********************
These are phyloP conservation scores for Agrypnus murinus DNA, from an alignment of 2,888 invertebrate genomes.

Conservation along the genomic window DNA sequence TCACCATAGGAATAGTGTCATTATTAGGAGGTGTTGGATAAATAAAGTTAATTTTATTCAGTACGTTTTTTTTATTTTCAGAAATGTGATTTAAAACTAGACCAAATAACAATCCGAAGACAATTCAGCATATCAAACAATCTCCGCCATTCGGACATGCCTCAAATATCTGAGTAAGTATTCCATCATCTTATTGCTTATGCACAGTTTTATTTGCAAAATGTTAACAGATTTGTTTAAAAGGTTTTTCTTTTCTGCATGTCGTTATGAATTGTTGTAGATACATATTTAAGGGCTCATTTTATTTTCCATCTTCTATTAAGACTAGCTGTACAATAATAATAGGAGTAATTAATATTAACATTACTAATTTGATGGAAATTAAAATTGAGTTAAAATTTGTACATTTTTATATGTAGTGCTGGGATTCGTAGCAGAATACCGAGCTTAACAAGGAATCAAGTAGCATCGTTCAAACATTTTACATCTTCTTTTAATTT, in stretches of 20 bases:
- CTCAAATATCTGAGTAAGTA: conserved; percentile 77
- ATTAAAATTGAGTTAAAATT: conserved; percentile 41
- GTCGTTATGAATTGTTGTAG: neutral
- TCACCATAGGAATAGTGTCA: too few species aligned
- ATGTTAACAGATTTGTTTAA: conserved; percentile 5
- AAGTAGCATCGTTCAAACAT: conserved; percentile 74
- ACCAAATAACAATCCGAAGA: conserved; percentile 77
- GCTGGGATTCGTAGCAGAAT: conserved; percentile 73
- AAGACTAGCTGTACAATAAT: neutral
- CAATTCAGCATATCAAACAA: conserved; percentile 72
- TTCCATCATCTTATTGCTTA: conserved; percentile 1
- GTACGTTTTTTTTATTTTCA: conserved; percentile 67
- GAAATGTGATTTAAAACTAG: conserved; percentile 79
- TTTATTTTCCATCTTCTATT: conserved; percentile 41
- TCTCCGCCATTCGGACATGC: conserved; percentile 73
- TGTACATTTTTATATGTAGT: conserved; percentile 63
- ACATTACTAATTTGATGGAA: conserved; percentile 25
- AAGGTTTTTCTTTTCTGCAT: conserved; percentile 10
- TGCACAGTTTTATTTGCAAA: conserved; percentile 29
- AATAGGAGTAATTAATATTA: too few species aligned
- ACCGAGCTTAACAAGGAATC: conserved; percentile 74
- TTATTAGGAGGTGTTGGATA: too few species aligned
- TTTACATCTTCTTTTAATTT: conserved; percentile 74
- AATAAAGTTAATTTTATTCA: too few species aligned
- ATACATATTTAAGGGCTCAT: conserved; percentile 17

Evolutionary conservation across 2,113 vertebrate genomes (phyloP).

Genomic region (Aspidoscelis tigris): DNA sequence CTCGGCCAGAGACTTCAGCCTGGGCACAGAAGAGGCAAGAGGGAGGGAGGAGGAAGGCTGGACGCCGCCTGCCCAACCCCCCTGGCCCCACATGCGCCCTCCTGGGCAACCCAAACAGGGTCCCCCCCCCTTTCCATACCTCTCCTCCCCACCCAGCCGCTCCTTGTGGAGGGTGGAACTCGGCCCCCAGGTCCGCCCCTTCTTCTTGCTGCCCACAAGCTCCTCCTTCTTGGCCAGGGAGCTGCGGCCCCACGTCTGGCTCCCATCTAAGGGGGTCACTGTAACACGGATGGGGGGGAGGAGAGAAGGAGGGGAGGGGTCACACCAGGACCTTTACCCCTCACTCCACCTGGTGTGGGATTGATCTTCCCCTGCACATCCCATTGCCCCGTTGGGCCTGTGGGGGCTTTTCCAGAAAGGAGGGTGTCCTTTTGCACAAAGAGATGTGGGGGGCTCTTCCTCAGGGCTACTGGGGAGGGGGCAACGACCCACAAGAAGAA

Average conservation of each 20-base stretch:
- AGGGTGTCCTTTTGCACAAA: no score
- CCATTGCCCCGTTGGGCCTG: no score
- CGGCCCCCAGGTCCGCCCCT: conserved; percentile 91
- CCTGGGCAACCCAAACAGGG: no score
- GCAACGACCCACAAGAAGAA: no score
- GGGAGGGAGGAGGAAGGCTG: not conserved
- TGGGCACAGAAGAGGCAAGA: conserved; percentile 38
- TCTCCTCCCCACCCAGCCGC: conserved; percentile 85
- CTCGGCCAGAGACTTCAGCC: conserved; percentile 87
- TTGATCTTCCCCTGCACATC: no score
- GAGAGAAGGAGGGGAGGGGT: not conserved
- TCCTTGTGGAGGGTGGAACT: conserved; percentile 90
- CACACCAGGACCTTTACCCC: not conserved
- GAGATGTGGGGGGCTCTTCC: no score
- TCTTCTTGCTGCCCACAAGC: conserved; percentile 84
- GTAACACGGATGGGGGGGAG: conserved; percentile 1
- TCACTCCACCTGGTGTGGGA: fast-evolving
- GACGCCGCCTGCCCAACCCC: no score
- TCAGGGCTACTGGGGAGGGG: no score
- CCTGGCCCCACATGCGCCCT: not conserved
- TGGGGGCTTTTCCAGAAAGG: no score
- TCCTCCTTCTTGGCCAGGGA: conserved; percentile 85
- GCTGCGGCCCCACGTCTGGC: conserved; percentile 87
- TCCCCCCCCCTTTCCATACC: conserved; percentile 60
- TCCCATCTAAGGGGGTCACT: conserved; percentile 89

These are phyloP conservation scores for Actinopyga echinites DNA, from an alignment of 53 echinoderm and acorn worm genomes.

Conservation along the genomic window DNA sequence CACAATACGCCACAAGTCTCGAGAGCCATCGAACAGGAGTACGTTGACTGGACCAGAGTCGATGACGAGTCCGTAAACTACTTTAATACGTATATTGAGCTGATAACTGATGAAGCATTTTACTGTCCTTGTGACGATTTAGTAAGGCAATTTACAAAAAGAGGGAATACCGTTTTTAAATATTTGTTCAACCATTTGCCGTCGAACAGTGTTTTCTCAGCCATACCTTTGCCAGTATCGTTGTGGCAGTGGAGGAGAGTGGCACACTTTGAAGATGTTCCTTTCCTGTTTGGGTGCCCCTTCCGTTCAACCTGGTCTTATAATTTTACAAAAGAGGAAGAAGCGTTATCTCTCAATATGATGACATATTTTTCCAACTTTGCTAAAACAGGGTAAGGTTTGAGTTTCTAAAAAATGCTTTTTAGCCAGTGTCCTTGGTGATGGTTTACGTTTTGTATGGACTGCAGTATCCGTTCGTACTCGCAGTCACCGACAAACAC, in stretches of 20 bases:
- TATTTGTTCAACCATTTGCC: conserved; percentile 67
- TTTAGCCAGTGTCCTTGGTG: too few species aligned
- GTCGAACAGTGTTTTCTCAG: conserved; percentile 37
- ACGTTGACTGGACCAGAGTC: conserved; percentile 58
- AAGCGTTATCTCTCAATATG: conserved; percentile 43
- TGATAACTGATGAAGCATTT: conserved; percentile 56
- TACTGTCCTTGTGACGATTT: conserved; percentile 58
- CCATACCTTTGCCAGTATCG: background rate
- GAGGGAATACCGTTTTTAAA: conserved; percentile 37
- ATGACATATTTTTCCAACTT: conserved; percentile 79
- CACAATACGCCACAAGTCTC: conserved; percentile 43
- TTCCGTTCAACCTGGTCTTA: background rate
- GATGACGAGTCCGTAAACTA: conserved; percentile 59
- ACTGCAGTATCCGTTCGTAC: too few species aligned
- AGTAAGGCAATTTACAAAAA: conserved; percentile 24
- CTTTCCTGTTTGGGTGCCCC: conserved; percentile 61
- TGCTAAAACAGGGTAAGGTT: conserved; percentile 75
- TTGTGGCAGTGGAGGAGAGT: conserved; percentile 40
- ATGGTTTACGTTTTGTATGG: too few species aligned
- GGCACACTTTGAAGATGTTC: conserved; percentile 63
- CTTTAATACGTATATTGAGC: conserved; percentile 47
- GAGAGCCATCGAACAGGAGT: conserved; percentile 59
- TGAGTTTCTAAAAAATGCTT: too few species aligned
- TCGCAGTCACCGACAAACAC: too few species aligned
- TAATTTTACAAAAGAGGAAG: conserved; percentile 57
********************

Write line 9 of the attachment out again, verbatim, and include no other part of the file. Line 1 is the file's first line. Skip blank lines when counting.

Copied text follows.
- ACCAAATAACAATCCGAAGA: conserved; percentile 77